Certain information on Cyprus International Trusts, such as its name, date of establishment and trustees, need to be recorded with the relevant authorities in Cyprus within 15 days from the trust’s establishment, though this registration does not include the requirement for disclosure of the trusts’ beneficiaries.
While the costs for registration are approximately EUR 80, a fixed stamp duty of EUR 430 is payable on the creation of an international trust.
Taxation on Cyprus trusts will be considered on the basis of the beneficiaries’ residence.
Where the beneficiary is resident in Cyprus, the income and gains of an international trust from sources within and outside Cyprus are subject to any taxation which is imposed in Cyprus.
On the other hand, where the beneficiary is not resident in Cyprus, only the income and gains of an international trust from sources within Cyprus will be subject to taxation in Cyprus.
It is possible for trusts to come under the score of double taxation treaties. This will depend on whether the other signatory state recognizes trust structures and principles of equity and whether the trust itself meets the eligibility criteria set out in the given treaty.
5. ADVANTAGES OF A CYPRUS TRUST
In addition to the favorable tax regime applicable on Cyprus trusts, as described above, we set out below a brief summary of a few of the many other advantages of a Cyprus trust.
A Cyprus trust cannot be set aside by the settlor’s creditors unless and to the extent that the creditors can prove that the trust was created specifically for the purpose of defrauding such creditors. An action by any creditor of the settlor challenging the validity of the trust, on grounds of fraud, must be brought within two years from the date of the transfer of the trust property to such trust.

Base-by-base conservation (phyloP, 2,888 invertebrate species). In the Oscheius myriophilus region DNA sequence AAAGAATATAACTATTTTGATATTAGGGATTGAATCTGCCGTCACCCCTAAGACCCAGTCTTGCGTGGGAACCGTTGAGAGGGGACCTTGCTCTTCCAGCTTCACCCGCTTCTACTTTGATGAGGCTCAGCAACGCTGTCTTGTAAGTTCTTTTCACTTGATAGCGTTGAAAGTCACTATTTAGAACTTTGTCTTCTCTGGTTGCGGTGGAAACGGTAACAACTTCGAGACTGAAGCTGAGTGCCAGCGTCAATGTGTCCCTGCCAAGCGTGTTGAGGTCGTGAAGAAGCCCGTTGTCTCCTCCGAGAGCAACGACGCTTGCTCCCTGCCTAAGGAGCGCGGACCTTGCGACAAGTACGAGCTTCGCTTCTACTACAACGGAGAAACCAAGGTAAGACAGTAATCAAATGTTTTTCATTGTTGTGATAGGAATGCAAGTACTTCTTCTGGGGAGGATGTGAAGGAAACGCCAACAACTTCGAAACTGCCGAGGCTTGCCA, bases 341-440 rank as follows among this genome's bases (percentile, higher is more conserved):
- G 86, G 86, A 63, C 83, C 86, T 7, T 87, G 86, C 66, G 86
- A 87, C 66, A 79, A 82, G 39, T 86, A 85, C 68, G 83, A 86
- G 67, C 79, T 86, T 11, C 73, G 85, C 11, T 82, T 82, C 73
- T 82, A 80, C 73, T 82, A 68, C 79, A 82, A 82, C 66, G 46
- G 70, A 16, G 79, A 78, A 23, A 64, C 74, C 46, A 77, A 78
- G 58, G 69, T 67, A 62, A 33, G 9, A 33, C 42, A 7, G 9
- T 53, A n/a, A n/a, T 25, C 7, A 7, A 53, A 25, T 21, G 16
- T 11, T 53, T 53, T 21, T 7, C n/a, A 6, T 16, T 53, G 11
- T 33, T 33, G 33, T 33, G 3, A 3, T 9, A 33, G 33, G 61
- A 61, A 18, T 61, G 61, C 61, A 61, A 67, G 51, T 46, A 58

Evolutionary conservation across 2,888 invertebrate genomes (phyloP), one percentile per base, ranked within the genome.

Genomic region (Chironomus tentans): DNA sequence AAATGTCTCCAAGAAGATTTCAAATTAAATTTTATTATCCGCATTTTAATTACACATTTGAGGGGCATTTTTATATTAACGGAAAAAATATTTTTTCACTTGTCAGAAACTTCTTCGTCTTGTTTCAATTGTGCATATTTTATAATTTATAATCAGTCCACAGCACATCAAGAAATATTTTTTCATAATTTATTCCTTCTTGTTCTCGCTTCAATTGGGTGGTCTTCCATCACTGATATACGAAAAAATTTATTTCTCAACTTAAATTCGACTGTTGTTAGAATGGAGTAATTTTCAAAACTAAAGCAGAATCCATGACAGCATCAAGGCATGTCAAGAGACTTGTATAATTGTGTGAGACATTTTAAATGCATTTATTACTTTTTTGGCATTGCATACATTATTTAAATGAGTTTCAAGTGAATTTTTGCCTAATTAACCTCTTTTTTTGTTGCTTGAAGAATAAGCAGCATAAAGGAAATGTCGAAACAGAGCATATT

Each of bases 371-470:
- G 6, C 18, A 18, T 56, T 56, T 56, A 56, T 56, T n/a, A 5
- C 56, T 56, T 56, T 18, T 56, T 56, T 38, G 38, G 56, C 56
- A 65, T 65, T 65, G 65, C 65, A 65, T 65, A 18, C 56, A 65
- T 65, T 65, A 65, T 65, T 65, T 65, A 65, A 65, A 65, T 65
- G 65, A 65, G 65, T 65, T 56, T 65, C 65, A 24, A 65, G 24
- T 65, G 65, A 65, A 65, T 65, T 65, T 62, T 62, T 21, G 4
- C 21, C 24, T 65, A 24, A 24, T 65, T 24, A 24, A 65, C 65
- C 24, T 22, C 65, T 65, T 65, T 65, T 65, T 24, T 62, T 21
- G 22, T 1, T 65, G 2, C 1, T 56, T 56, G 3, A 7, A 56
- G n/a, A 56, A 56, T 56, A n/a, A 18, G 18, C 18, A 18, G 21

A Cyprus trust may prove to be an efficient pre-migration vehicle, as high net-worth individuals moving to a high tax country may opt to place some of their funds in an Cyprus International Trust, before such move.
Protection and flexibility of overseas investments
It may be used as a tax planning device for investments overseas. By investing in overseas business through a Cyprus International Trust, both settlor and beneficiaries will be offered with the maximum possible protection and will be able to avoid remittance of their profits from such investments to the country of their residence, which will also enable them to retain the flexibility of their overseas funds.
An individual, through the use of a Cyprus trust, can determine its succession and inheritance plan without being affected by any inheritance laws of any country.
A trust under Cyprus law may be removed from the Cypriot jurisdiction and vice versa. In an ever-changing business world, the availability of the choice between applicable laws is proved to be a significant benefit.
The content of this article is intended to provide a general guide to the subject matter. Specialist advice should be sought on your specific circumstances.